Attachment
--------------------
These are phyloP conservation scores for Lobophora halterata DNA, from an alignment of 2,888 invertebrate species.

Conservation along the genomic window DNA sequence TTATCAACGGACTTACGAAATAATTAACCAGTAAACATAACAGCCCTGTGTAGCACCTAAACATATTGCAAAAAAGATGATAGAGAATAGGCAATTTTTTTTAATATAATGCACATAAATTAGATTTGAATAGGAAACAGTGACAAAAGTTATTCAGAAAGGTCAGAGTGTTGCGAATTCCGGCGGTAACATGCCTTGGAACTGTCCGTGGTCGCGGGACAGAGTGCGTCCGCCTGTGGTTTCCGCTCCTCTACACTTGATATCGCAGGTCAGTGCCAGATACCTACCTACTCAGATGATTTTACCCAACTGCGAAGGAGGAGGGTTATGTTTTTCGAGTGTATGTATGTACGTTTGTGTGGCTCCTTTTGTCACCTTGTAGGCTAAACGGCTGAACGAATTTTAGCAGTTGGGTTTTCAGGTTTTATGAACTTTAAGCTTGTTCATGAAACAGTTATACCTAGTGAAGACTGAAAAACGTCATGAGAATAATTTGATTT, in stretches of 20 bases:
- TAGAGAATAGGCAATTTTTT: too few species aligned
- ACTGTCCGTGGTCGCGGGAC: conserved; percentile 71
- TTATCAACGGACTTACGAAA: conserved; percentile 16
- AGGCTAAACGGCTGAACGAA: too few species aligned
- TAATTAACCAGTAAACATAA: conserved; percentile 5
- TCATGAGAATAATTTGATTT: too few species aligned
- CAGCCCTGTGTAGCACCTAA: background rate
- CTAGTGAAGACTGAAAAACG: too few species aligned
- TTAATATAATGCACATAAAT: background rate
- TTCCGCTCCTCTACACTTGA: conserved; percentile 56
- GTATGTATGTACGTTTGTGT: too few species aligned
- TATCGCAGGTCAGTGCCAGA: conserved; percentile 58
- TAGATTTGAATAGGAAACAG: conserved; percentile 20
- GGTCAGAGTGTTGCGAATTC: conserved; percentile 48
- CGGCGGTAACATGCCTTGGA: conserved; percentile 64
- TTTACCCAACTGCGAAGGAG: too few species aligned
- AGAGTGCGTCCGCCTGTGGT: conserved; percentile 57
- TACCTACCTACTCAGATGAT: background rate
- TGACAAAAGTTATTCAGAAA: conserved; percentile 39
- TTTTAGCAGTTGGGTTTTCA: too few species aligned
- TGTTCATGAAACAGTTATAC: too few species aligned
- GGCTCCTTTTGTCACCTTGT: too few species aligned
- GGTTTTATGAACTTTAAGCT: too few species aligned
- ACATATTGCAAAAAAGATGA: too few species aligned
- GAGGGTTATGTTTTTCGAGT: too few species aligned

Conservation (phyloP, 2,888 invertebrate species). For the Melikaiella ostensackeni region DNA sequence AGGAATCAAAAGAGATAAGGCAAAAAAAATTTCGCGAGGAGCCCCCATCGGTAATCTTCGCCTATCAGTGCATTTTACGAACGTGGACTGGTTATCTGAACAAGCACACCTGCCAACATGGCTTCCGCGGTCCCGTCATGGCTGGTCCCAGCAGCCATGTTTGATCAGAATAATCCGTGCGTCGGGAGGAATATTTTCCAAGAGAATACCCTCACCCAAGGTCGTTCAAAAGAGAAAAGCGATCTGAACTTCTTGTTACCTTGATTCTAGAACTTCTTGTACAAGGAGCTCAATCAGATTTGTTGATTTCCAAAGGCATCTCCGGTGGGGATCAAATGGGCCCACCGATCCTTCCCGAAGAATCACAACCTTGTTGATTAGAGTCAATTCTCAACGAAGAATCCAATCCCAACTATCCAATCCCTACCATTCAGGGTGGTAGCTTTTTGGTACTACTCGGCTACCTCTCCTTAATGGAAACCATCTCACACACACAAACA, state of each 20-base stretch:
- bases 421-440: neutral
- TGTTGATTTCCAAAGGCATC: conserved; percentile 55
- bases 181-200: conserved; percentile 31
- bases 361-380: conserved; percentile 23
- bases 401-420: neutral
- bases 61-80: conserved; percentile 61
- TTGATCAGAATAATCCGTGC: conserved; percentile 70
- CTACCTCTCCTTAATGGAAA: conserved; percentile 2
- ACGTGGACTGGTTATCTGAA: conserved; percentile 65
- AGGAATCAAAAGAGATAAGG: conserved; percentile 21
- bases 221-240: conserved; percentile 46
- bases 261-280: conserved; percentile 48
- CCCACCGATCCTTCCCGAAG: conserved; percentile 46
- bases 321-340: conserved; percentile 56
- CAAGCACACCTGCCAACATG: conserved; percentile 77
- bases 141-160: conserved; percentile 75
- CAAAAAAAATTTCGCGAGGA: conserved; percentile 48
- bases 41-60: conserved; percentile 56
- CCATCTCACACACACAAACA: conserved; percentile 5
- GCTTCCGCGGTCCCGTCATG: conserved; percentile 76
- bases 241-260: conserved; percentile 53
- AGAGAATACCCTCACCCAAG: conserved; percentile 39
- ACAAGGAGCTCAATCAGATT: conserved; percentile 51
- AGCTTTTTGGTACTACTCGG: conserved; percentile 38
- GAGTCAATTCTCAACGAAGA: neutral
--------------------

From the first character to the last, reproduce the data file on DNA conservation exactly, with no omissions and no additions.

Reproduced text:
These are phyloP conservation scores for Lobophora halterata DNA, from an alignment of 2,888 invertebrate species.

Conservation along the genomic window DNA sequence TTATCAACGGACTTACGAAATAATTAACCAGTAAACATAACAGCCCTGTGTAGCACCTAAACATATTGCAAAAAAGATGATAGAGAATAGGCAATTTTTTTTAATATAATGCACATAAATTAGATTTGAATAGGAAACAGTGACAAAAGTTATTCAGAAAGGTCAGAGTGTTGCGAATTCCGGCGGTAACATGCCTTGGAACTGTCCGTGGTCGCGGGACAGAGTGCGTCCGCCTGTGGTTTCCGCTCCTCTACACTTGATATCGCAGGTCAGTGCCAGATACCTACCTACTCAGATGATTTTACCCAACTGCGAAGGAGGAGGGTTATGTTTTTCGAGTGTATGTATGTACGTTTGTGTGGCTCCTTTTGTCACCTTGTAGGCTAAACGGCTGAACGAATTTTAGCAGTTGGGTTTTCAGGTTTTATGAACTTTAAGCTTGTTCATGAAACAGTTATACCTAGTGAAGACTGAAAAACGTCATGAGAATAATTTGATTT, in stretches of 20 bases:
- TAGAGAATAGGCAATTTTTT: too few species aligned
- ACTGTCCGTGGTCGCGGGAC: conserved; percentile 71
- TTATCAACGGACTTACGAAA: conserved; percentile 16
- AGGCTAAACGGCTGAACGAA: too few species aligned
- TAATTAACCAGTAAACATAA: conserved; percentile 5
- TCATGAGAATAATTTGATTT: too few species aligned
- CAGCCCTGTGTAGCACCTAA: background rate
- CTAGTGAAGACTGAAAAACG: too few species aligned
- TTAATATAATGCACATAAAT: background rate
- TTCCGCTCCTCTACACTTGA: conserved; percentile 56
- GTATGTATGTACGTTTGTGT: too few species aligned
- TATCGCAGGTCAGTGCCAGA: conserved; percentile 58
- TAGATTTGAATAGGAAACAG: conserved; percentile 20
- GGTCAGAGTGTTGCGAATTC: conserved; percentile 48
- CGGCGGTAACATGCCTTGGA: conserved; percentile 64
- TTTACCCAACTGCGAAGGAG: too few species aligned
- AGAGTGCGTCCGCCTGTGGT: conserved; percentile 57
- TACCTACCTACTCAGATGAT: background rate
- TGACAAAAGTTATTCAGAAA: conserved; percentile 39
- TTTTAGCAGTTGGGTTTTCA: too few species aligned
- TGTTCATGAAACAGTTATAC: too few species aligned
- GGCTCCTTTTGTCACCTTGT: too few species aligned
- GGTTTTATGAACTTTAAGCT: too few species aligned
- ACATATTGCAAAAAAGATGA: too few species aligned
- GAGGGTTATGTTTTTCGAGT: too few species aligned

Conservation (phyloP, 2,888 invertebrate species). For the Melikaiella ostensackeni region DNA sequence AGGAATCAAAAGAGATAAGGCAAAAAAAATTTCGCGAGGAGCCCCCATCGGTAATCTTCGCCTATCAGTGCATTTTACGAACGTGGACTGGTTATCTGAACAAGCACACCTGCCAACATGGCTTCCGCGGTCCCGTCATGGCTGGTCCCAGCAGCCATGTTTGATCAGAATAATCCGTGCGTCGGGAGGAATATTTTCCAAGAGAATACCCTCACCCAAGGTCGTTCAAAAGAGAAAAGCGATCTGAACTTCTTGTTACCTTGATTCTAGAACTTCTTGTACAAGGAGCTCAATCAGATTTGTTGATTTCCAAAGGCATCTCCGGTGGGGATCAAATGGGCCCACCGATCCTTCCCGAAGAATCACAACCTTGTTGATTAGAGTCAATTCTCAACGAAGAATCCAATCCCAACTATCCAATCCCTACCATTCAGGGTGGTAGCTTTTTGGTACTACTCGGCTACCTCTCCTTAATGGAAACCATCTCACACACACAAACA, state of each 20-base stretch:
- bases 421-440: neutral
- TGTTGATTTCCAAAGGCATC: conserved; percentile 55
- bases 181-200: conserved; percentile 31
- bases 361-380: conserved; percentile 23
- bases 401-420: neutral
- bases 61-80: conserved; percentile 61
- TTGATCAGAATAATCCGTGC: conserved; percentile 70
- CTACCTCTCCTTAATGGAAA: conserved; percentile 2
- ACGTGGACTGGTTATCTGAA: conserved; percentile 65
- AGGAATCAAAAGAGATAAGG: conserved; percentile 21
- bases 221-240: conserved; percentile 46
- bases 261-280: conserved; percentile 48
- CCCACCGATCCTTCCCGAAG: conserved; percentile 46
- bases 321-340: conserved; percentile 56
- CAAGCACACCTGCCAACATG: conserved; percentile 77
- bases 141-160: conserved; percentile 75
- CAAAAAAAATTTCGCGAGGA: conserved; percentile 48
- bases 41-60: conserved; percentile 56
- CCATCTCACACACACAAACA: conserved; percentile 5
- GCTTCCGCGGTCCCGTCATG: conserved; percentile 76
- bases 241-260: conserved; percentile 53
- AGAGAATACCCTCACCCAAG: conserved; percentile 39
- ACAAGGAGCTCAATCAGATT: conserved; percentile 51
- AGCTTTTTGGTACTACTCGG: conserved; percentile 38
- GAGTCAATTCTCAACGAAGA: neutral